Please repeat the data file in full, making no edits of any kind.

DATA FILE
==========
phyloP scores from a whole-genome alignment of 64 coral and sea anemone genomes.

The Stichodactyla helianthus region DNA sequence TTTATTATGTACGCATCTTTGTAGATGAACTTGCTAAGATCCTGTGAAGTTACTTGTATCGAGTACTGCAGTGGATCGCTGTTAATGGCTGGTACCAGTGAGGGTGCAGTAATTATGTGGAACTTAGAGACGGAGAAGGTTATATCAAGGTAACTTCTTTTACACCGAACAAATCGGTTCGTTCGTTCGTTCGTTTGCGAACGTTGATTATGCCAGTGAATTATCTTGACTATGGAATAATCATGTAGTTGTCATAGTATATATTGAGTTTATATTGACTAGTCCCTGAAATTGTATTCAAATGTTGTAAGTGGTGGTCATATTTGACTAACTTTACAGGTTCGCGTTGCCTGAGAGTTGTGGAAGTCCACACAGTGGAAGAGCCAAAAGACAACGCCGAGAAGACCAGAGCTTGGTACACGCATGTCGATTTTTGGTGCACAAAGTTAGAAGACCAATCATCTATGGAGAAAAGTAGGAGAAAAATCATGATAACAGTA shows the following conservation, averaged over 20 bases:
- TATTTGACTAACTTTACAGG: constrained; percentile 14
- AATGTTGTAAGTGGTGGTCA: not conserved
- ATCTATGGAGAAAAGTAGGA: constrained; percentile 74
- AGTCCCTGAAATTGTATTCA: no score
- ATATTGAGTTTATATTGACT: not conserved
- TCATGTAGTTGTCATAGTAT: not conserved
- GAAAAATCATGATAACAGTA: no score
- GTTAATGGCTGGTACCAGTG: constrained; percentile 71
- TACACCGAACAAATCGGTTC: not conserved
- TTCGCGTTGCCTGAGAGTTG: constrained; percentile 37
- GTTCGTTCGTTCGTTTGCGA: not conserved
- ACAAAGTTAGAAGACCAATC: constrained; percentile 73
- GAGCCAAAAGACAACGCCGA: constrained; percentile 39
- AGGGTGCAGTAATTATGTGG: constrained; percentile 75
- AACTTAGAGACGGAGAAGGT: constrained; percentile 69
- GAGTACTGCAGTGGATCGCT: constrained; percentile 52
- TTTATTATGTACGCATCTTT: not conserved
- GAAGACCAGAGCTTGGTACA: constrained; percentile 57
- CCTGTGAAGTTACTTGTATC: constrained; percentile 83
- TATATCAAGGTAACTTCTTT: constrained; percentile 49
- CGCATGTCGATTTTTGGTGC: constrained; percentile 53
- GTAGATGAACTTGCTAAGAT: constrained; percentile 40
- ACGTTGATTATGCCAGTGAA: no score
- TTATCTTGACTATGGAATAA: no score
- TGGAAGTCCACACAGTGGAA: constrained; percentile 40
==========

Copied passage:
phyloP scores from a whole-genome alignment of 64 coral and sea anemone genomes.

The Stichodactyla helianthus region DNA sequence TTTATTATGTACGCATCTTTGTAGATGAACTTGCTAAGATCCTGTGAAGTTACTTGTATCGAGTACTGCAGTGGATCGCTGTTAATGGCTGGTACCAGTGAGGGTGCAGTAATTATGTGGAACTTAGAGACGGAGAAGGTTATATCAAGGTAACTTCTTTTACACCGAACAAATCGGTTCGTTCGTTCGTTCGTTTGCGAACGTTGATTATGCCAGTGAATTATCTTGACTATGGAATAATCATGTAGTTGTCATAGTATATATTGAGTTTATATTGACTAGTCCCTGAAATTGTATTCAAATGTTGTAAGTGGTGGTCATATTTGACTAACTTTACAGGTTCGCGTTGCCTGAGAGTTGTGGAAGTCCACACAGTGGAAGAGCCAAAAGACAACGCCGAGAAGACCAGAGCTTGGTACACGCATGTCGATTTTTGGTGCACAAAGTTAGAAGACCAATCATCTATGGAGAAAAGTAGGAGAAAAATCATGATAACAGTA shows the following conservation, averaged over 20 bases:
- TATTTGACTAACTTTACAGG: constrained; percentile 14
- AATGTTGTAAGTGGTGGTCA: not conserved
- ATCTATGGAGAAAAGTAGGA: constrained; percentile 74
- AGTCCCTGAAATTGTATTCA: no score
- ATATTGAGTTTATATTGACT: not conserved
- TCATGTAGTTGTCATAGTAT: not conserved
- GAAAAATCATGATAACAGTA: no score
- GTTAATGGCTGGTACCAGTG: constrained; percentile 71
- TACACCGAACAAATCGGTTC: not conserved
- TTCGCGTTGCCTGAGAGTTG: constrained; percentile 37
- GTTCGTTCGTTCGTTTGCGA: not conserved
- ACAAAGTTAGAAGACCAATC: constrained; percentile 73
- GAGCCAAAAGACAACGCCGA: constrained; percentile 39
- AGGGTGCAGTAATTATGTGG: constrained; percentile 75
- AACTTAGAGACGGAGAAGGT: constrained; percentile 69
- GAGTACTGCAGTGGATCGCT: constrained; percentile 52
- TTTATTATGTACGCATCTTT: not conserved
- GAAGACCAGAGCTTGGTACA: constrained; percentile 57
- CCTGTGAAGTTACTTGTATC: constrained; percentile 83
- TATATCAAGGTAACTTCTTT: constrained; percentile 49
- CGCATGTCGATTTTTGGTGC: constrained; percentile 53
- GTAGATGAACTTGCTAAGAT: constrained; percentile 40
- ACGTTGATTATGCCAGTGAA: no score
- TTATCTTGACTATGGAATAA: no score
- TGGAAGTCCACACAGTGGAA: constrained; percentile 40